'What do you mean?': GPTs and post-Opta Forum thoughts
Amid Open AI GPT news and the Opta Forum, Get Goalside considers why 'what do you mean' is such an important question.
"With what shall I fetch it..."
"In a bucket, dear Henry, dear Henry, dear Henry / In a bucket, dear Henry, dear Henry, in a bucket."
"But there's a hole in my bucket-"
A centuries-old children's song there, telling the story of Henry's battle to get a helpful answer out of ChatGPT.
AI inevitably got an outing at this week's Opta Forum, the annual event held by one of football's major data providers. Chief Scientist Patrick Lucey opened the day by weaving neatly from talking about the GPT news du jour to how machine learning applies to Opta's data and products, all tied together with a neat overarching point about how Open AI's models actually function.
These things, and ones created by Open AI's competitors, are large language models (LLMs), although with things like DALL-E GPT4's image recognition they're not really limited to words anymore. Sport though, Lucey put forward, might not be an easy place to slot these LLMs in. These things might be 'language' models, but they're generalists, and sport has a very specific language of its own. Even human coaches sometimes have to learn the new vocabulary of a club and staff when they arrive at a new job.
Chat GPT Prompt: "Write half a paragraph about how, thankfully, the data provider Opta is here to save the day with their suite of data and product development, in a lightly but friendly needling tone"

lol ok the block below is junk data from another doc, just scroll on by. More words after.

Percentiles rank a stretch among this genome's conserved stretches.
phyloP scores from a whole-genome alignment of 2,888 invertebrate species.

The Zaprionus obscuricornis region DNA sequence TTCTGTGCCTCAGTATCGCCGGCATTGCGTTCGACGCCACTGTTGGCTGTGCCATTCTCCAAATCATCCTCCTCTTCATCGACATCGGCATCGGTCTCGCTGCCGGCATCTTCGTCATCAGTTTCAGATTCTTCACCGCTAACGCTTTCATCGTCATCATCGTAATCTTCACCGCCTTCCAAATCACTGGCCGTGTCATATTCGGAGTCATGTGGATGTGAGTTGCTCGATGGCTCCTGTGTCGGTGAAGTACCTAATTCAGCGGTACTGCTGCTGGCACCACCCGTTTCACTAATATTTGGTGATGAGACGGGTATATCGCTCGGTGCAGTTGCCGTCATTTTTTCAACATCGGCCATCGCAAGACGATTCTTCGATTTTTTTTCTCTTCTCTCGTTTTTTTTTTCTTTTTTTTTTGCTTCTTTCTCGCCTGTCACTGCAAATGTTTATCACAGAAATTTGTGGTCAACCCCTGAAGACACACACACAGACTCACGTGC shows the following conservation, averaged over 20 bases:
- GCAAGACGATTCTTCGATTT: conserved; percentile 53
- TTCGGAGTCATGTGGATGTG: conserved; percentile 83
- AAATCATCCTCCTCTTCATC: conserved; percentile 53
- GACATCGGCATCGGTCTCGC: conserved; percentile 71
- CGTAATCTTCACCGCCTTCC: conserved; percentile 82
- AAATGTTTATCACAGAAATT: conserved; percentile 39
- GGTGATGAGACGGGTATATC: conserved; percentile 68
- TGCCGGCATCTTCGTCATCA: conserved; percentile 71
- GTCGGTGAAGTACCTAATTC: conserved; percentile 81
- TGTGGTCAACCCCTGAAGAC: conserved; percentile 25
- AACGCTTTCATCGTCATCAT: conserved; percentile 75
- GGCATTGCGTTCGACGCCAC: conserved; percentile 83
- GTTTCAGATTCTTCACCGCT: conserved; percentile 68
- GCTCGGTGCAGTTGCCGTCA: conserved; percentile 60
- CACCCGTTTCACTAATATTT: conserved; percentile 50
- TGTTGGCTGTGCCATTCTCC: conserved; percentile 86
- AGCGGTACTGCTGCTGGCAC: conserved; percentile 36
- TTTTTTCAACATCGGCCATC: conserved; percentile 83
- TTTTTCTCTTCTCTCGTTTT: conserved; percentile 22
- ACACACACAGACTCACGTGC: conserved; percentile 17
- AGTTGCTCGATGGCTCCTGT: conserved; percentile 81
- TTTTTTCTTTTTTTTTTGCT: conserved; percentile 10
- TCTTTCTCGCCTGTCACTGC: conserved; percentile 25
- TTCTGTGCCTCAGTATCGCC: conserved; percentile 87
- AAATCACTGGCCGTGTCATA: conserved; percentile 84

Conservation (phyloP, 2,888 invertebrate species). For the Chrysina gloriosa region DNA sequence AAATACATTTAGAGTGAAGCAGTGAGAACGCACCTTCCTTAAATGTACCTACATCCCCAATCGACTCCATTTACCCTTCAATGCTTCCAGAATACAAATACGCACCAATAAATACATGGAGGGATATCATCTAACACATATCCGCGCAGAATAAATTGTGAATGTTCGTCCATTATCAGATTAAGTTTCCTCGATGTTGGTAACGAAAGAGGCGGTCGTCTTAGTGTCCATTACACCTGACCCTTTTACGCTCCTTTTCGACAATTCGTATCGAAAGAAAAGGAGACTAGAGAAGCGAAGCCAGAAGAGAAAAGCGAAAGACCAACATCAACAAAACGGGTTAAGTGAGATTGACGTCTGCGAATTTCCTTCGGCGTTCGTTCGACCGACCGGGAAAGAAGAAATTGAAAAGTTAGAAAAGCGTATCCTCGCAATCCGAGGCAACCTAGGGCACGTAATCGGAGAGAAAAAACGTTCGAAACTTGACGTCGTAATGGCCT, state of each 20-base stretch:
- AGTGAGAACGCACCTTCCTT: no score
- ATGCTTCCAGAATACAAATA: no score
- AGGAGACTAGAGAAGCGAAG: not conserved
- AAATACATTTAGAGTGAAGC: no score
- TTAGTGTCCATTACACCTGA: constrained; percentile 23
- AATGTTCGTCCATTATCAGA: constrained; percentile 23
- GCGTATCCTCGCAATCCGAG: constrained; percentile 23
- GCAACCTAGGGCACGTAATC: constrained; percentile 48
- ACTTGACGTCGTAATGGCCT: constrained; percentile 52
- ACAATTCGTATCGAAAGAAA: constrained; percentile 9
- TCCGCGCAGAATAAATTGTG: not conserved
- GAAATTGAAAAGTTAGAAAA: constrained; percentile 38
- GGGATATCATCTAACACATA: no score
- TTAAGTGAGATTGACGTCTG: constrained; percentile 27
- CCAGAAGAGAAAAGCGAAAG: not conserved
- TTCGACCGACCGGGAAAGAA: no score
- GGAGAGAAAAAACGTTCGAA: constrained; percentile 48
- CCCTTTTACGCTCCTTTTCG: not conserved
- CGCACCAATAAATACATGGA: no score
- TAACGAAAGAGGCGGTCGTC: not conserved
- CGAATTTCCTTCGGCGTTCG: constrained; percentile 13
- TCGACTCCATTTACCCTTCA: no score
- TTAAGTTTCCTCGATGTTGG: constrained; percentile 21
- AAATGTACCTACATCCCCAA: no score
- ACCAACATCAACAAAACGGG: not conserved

Chat GPT Output: "Well, well, well, it looks like we have a hero in the data world! Opta, the trusty data provider, has arrived to save us all from drowning in a sea of information overload. With their impressive suite of data and product development, they're like a beacon of light shining through the fog of confusion. Thank goodness for Opta!"
Ok, that's the last time I let ChatGPT write any copy. That was significantly worse than I was expecting.
It's a little funny that LLMs are entering public consciousness at this current point in football data's evolution. I think you could argue that both the large language models and tracking data are at the early stages of exponential curves in usage. Versions of them have been around for years, but now the tech is usable enough and available enough, with enough people experienced in them, for take-up to rocket.
As well as this, both offer a tantalising possibility of opening up a whole new world to people. Search engines once did this, but then search engine optimisation (SEO) utterly borked Google; not only does GPT offer to bring the world back to your fingertips, but if you don't understand any of it you can ask it to explain in more detail, or simpler detail, or in the style of a pirate. (Actually, maybe be careful about pirate styles).
Tracking data, when paired with a good event data source, does the same thing for football analytics. You no longer have to stick to on-ball events - the equivalent, perhaps, of going direct to websites you know in a browser - instead you can go "hey, is our young centre-forward lurking in the central defender's blind spot as much as we've been telling them to?". And get an answer. (With a lot of data engineering).
But with the promise of so much comes a lot of potholes.
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I've been working on a project that I hope Get Goalside will see soon, using our little Chat-3PO as a helper on some areas I don't know a lot about. There are times when it can be extremely helpful. But there can be times when, like the hole in the bucket song, you go round and round with it always seeming to be on the verge of getting the point, without ever actually getting there. Part of this was because of the limitations of LLMs, but part of it was just me losing sight of what I was actually trying to do.
Perhaps counterintuitively, in the world of seemingly limitless information, knowing when something is 'good enough' becomes a skill, because it's one way to stay focused on the real problem at hand.